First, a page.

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How to Engage the STEM Workforce to Innovate ?

How to Engage the STEM Workforce to Innovate ?

 

The critical need to produce the next generation of the Science, Technology, Engineering and Mathematics (STEM) workforce is now well understood by both the US Government and Corporations, and a number of steps, such as the Next Generation Science Standards, are being taken to rectify this situation. However, The United States 5-year STEM strategic plan, National Science Foundation (NSF), and a number of corporate studies have identified that the Graduate STEM education is at the crossroads and to meet the challenges of the 21st Century, there is a need to engage the newly minted STEM Graduates, and the existing STEM workforce to innovate.

To meet these challenges, there is a need to empower the STEM workforce by teaching them the 21st innovation-enabling skills which are imperative to ensure that they are engaged in the corporate Innovation process. The suggested skills include: 

Engage the STEM Workforce to Innovate by teaching them the 21st Century Innovation enabling skills

  1. Enterprise Innovation Management Strategies: The STEM workforce is the cornerstone in implementing these strategies, and they should be aware of (a) corporate innovation strategies and technology knowledge-base, (b) mitigation of the R&D risks, and (c) strategies to successfully transit projects from R&D to the commercial products.
  2. Emerging Innovation Management Models, Methodologies and Ecosystems: The STEM workforce should understand the broader notion of innovation, including (a) emerging models and their relations to the enterprise innovation practices, (b) emerging Innovation management methodologies, (c) innovation ecosystem components, and (d) global ecosystem models, and leveraging the strength of the U.S.A. innovation ecosystem.
  3. Venture Science: It is now widely accepted that lack of entrepreneurship skills inhibits the technology transfer and commercialization activities. These skills include: (a) Vision, (b) Bias for Action, (c) Confidence, and (d) Winning Attitude.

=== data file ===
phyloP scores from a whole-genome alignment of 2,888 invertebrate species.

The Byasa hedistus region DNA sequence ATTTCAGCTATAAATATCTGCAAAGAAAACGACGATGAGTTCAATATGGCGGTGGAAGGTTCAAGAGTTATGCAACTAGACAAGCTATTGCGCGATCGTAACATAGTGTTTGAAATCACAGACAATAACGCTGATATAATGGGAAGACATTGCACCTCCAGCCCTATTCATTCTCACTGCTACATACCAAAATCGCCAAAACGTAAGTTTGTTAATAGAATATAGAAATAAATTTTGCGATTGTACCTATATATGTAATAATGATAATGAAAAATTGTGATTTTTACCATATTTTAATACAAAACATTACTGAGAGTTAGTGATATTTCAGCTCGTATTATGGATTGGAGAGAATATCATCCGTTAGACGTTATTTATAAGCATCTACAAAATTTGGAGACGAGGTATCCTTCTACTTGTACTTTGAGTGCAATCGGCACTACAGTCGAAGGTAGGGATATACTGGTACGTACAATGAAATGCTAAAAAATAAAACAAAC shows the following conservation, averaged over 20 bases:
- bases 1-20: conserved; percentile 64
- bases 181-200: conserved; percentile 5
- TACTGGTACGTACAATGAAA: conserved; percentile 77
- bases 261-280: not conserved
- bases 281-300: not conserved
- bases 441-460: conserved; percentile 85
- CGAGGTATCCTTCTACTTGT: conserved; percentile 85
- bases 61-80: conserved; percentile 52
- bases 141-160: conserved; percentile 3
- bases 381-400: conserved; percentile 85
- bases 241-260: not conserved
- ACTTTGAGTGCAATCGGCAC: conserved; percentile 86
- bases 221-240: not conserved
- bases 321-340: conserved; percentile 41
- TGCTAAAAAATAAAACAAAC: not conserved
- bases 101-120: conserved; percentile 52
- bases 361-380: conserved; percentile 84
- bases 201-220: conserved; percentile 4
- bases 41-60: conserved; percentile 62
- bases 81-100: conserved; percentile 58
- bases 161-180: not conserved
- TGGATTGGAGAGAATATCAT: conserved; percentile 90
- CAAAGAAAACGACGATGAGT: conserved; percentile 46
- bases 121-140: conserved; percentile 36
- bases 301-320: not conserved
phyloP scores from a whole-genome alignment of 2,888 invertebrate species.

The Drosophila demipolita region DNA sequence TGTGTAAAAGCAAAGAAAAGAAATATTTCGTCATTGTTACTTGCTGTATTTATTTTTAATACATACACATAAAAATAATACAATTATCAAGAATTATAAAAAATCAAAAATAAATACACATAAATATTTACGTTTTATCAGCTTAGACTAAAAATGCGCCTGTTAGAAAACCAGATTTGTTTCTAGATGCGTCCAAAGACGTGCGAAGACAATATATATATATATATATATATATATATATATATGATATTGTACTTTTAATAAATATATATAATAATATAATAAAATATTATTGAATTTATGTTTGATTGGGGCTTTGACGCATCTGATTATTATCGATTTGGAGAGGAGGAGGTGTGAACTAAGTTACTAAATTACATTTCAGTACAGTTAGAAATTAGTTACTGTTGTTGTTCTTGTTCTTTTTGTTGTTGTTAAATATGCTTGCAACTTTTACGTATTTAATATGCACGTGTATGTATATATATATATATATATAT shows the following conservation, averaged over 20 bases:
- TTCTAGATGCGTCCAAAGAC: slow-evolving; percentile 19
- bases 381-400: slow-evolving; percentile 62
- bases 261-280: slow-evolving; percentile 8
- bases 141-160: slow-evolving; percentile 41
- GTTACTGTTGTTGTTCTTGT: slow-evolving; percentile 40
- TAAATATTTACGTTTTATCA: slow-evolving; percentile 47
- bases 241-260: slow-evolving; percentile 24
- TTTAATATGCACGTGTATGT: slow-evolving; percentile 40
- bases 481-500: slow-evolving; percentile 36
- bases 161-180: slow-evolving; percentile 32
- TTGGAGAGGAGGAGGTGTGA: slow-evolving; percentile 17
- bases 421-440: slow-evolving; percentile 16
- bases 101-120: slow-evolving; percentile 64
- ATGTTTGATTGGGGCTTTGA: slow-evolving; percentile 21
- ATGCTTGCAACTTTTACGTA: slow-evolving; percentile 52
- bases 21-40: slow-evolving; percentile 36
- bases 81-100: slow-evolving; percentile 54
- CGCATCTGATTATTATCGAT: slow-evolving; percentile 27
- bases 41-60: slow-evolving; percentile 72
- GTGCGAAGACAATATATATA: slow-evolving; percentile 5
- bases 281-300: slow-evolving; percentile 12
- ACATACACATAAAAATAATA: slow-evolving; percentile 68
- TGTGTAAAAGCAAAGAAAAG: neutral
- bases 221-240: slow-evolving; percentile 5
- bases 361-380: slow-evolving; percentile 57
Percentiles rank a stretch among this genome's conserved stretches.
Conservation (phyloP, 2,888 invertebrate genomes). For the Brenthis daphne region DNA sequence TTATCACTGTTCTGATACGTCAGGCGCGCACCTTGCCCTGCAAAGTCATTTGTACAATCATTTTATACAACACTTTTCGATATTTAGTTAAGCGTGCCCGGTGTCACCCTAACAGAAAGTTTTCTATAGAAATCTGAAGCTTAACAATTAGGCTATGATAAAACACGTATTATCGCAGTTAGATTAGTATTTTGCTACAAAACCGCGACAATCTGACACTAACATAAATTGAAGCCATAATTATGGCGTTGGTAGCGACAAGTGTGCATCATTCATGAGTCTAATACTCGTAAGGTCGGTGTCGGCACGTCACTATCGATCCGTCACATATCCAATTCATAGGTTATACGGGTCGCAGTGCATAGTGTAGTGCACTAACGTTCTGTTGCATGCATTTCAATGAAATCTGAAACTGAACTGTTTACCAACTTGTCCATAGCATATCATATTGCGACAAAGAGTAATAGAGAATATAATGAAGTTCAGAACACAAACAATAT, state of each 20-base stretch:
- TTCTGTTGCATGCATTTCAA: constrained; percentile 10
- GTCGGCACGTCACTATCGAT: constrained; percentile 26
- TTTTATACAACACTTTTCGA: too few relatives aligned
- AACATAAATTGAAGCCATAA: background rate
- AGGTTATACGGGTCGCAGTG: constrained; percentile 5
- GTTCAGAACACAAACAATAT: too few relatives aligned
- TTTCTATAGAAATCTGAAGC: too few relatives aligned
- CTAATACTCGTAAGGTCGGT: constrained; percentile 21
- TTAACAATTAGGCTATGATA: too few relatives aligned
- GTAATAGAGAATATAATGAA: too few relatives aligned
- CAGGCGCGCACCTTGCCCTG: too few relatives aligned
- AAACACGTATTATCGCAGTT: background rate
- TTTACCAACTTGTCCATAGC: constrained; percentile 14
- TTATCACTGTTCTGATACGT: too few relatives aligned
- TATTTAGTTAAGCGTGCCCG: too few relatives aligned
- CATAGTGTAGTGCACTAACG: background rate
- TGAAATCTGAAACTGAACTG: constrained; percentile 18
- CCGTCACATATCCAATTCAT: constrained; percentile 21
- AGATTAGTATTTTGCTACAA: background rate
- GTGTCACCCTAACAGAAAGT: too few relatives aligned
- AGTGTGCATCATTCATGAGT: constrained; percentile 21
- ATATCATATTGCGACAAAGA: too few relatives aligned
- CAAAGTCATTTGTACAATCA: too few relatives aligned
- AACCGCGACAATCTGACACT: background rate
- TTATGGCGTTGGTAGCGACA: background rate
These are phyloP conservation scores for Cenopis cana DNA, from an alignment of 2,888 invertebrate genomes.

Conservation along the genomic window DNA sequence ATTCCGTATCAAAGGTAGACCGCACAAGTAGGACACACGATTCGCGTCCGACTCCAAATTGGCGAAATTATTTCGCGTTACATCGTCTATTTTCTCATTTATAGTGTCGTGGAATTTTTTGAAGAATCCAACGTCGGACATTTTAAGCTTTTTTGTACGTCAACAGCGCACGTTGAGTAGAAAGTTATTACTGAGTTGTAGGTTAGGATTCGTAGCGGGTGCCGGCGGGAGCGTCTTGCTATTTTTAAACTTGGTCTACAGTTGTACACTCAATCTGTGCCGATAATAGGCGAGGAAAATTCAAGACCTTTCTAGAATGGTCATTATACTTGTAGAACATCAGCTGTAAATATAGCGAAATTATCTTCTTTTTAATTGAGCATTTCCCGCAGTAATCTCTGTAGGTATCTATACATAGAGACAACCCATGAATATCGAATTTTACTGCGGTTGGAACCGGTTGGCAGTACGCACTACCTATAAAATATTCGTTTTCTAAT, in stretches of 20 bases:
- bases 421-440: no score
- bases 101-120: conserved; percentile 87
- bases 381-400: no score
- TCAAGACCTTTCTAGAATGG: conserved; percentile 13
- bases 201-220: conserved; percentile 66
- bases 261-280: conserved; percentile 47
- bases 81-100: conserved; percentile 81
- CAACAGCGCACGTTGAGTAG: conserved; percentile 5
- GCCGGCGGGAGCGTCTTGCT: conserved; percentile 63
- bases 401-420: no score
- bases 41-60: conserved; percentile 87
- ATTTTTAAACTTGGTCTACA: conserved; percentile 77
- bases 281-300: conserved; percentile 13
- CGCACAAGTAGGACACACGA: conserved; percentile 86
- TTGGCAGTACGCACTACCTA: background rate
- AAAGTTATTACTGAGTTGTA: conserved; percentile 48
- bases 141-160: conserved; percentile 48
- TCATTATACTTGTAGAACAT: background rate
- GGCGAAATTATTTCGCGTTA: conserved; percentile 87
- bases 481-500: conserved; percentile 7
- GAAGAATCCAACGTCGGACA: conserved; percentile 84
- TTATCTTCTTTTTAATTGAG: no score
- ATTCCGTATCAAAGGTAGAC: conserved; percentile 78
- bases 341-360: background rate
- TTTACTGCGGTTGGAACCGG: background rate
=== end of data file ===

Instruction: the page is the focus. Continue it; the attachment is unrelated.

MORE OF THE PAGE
4. Science of Science Communication: The National Academy of Sciences has identified five goals to promote communication between STEM graduates, public and cross-disciplinary (i.e. Humanities and Social Science) professionals. These goals also support (a) Development of “T-shaped” professionals who can relate to adjoining subject matter experts, and (b) greater integration of disciplines in a project, known as “Team Science”.
  5. Critical Skills for Personnel Success: The Council of Graduate Schools has identified the critical skills for the Graduate workforce. These skills include (a) professionalism and work ethic, (b) oral and written communication, (c) teamwork and collaboration, (d) critical thinking and problem solving, and (e) ethics and social responsibility. At varying degrees, these skills are normally taught during the K-16 education environments. However, the STEM workforce should be taught the state of art, current knowledge-base, and the best practices to leverage these skills to innovate.

To ensure that the U.S. maintain and enhance its innovation superiority, it is imperative that the government, academia and corporations should incorporate such skills in their STEM workforce development programs.

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